|Nigeria’s imported-book tariff violates international agreement|
|Written by Deonne Lindsey|
|Monday, 09 June 2014 03:39 PM America/New_York|
African country’s CBA organization reports postponement of new law’s implementation
A significant new book tariff announced recently in Nigeria may not be enacted after all, adding just one more question for retailers and publishers doing business in a country experiencing its share of change, persecution and violence.
Nigeria’s Minister of Finance Ngozi Okonjo-Iweala announced March 18 that the country was planning to impose a 62.5% tariff on imported printed books, according to Africaisacountry.com. The story went on to say that the tariff was approved in a ministry circular Feb. 28, but would apply retroactively from Jan. 1. That decision represented a departure from a UNESCO agreement signed 60 years ago in which officials agreed not to impose charges on imported books, publications and educational materials.
Christian Booksellers Association Nigeria (CBAN) had some good news for Christian publishers, however.
“Members of Christian Booksellers Association Nigeria who had shipments of Christian books and Bibles have not had to pay any tariff on their goods,” said CBAN National Administrative Secretary Charity Akinwunmi.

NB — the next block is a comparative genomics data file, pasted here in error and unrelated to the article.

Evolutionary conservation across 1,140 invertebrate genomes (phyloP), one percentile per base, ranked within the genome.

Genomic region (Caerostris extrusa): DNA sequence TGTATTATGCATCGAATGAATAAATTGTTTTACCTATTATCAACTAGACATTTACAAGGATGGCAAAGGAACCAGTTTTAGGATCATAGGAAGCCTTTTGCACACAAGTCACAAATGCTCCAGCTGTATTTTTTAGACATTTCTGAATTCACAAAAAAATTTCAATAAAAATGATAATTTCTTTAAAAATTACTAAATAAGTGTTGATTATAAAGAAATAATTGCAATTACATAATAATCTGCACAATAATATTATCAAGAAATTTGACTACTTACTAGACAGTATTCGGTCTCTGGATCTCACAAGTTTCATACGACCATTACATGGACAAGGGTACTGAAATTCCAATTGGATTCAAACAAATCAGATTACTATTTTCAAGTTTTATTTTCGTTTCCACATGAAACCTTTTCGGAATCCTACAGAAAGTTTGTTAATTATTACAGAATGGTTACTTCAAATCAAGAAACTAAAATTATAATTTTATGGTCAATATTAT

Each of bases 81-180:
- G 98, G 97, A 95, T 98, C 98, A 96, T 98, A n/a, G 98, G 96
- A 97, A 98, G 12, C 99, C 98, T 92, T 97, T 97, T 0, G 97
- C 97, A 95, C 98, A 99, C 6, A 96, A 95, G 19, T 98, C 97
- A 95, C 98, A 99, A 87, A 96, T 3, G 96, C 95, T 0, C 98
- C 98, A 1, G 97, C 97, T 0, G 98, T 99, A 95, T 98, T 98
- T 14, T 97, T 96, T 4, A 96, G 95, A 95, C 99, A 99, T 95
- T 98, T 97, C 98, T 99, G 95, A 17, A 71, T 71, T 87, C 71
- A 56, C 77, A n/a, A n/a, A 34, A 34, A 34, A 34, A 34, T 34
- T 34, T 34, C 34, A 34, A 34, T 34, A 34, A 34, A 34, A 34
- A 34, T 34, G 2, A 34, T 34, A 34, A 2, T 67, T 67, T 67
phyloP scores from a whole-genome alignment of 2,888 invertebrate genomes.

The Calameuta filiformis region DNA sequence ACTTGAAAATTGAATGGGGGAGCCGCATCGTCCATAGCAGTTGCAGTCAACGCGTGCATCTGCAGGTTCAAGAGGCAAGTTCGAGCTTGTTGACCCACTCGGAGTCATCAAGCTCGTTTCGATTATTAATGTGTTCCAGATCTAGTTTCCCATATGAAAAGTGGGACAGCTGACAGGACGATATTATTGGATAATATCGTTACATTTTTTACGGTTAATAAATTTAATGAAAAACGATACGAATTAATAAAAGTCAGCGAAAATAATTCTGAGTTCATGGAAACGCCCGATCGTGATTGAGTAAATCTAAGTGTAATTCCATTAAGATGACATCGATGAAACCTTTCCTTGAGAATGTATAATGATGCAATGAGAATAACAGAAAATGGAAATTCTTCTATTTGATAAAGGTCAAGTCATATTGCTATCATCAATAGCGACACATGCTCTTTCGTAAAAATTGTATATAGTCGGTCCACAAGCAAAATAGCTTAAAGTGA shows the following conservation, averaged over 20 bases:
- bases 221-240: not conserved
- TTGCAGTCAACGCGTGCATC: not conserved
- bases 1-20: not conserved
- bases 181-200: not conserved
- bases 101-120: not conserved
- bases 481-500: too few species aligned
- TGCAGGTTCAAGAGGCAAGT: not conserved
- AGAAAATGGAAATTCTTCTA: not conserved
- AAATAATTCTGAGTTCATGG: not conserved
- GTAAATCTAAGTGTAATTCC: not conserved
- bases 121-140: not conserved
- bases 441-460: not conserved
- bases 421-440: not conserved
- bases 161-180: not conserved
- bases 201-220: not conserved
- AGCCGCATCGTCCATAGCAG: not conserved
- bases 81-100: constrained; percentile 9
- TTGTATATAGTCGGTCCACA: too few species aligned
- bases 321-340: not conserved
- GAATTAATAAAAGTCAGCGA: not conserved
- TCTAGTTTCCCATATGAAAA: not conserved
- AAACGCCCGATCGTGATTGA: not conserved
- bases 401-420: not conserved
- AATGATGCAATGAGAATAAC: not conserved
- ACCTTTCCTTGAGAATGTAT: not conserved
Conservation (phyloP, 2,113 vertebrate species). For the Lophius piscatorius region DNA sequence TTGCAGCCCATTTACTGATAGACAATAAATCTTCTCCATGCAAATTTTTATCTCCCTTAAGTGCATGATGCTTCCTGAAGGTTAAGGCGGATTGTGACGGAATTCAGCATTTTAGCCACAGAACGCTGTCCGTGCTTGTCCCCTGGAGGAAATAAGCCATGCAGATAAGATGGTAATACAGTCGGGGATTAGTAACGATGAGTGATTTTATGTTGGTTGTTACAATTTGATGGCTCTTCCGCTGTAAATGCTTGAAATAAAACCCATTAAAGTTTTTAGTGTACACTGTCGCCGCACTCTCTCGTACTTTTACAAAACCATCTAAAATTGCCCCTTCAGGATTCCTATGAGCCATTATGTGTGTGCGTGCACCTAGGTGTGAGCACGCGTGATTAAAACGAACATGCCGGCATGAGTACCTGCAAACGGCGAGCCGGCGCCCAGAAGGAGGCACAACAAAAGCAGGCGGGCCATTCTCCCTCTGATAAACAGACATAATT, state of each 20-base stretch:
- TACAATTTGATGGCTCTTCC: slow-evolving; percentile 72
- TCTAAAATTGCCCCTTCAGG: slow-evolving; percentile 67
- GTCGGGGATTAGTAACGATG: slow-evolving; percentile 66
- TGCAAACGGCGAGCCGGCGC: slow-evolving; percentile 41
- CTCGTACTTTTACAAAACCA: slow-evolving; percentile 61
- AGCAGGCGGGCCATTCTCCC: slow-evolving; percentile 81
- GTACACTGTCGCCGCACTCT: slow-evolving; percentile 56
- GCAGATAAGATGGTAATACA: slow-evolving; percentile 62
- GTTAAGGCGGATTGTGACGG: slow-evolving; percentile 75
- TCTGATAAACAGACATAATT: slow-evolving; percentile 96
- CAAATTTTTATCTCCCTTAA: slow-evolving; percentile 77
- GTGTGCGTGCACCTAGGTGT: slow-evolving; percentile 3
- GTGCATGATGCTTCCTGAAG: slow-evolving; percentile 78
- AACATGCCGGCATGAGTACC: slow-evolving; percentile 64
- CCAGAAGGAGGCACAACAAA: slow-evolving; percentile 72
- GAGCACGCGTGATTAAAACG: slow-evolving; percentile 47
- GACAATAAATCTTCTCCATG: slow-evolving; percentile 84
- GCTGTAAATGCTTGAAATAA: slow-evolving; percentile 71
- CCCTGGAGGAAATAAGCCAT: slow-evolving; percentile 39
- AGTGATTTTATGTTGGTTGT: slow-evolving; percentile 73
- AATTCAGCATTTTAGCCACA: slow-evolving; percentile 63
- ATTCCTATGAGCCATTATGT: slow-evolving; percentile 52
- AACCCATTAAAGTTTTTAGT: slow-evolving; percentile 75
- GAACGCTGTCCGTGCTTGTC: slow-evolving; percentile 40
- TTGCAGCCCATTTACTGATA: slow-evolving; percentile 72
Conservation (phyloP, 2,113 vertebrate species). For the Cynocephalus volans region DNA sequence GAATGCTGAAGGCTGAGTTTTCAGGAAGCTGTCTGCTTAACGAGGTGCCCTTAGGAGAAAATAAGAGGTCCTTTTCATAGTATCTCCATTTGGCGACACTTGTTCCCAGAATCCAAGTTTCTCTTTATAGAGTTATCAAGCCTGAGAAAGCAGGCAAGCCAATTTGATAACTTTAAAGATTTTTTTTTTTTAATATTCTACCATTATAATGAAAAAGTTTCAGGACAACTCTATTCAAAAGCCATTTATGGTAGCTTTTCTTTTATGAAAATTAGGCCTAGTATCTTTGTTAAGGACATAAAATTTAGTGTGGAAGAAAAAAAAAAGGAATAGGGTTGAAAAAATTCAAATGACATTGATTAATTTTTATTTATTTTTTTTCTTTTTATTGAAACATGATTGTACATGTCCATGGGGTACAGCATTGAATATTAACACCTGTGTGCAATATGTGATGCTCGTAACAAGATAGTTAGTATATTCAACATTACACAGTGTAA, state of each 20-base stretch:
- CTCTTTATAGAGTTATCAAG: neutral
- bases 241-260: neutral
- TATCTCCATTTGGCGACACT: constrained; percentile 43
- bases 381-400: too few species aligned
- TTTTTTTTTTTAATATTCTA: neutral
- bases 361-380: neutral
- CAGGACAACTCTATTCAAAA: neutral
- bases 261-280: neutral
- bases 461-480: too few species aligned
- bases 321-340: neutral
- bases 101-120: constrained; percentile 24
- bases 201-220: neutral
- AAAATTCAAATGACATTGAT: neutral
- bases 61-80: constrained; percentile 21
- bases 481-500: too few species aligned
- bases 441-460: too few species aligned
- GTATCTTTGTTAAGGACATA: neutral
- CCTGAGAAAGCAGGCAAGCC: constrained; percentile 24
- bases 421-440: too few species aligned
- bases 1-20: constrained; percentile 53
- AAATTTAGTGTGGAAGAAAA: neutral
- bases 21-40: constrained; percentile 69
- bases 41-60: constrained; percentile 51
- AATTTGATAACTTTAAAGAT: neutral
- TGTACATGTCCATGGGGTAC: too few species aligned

The secretary said that CBAN officials have been in discussions with the government and have learned that the implementation of the new tariff has been suspended until Sept. 30.
Akinwunmi also noted that retailers are seeing a distinction between how general interest and religious books and Bibles are being handled.
“Our members who have shipments of general interest books have not yet had their goods released to them,” she said. “More talks between operators in the trade and the appropriate government department are planned. We hope that talks will result in the tariff being rolled back and no longer applied.”
In the meantime, the association advises that Christian books and Bibles should be shipped separately from educational and general interest books.
Tyndale House Publishers is hopeful that his company’s trade accounts will not be affected by the substantial tariff.
“Should the tariff be instituted, it would be a serious barrier to those in Nigeria who are to benefit most from the industry’s books and Bibles,” said James Elwell, Tyndale’s director of international publishing.
Rick Heyer, international sales manager for Charisma House, also does business with Nigerian customers.
“We will see if the tariffs will affect the buying from Nigeria at ICRS,” Heyer said. “They usually buy twice a year from us. So far I have seen an increase, not a decrease in buying from Nigeria.” —Deonne Lindsey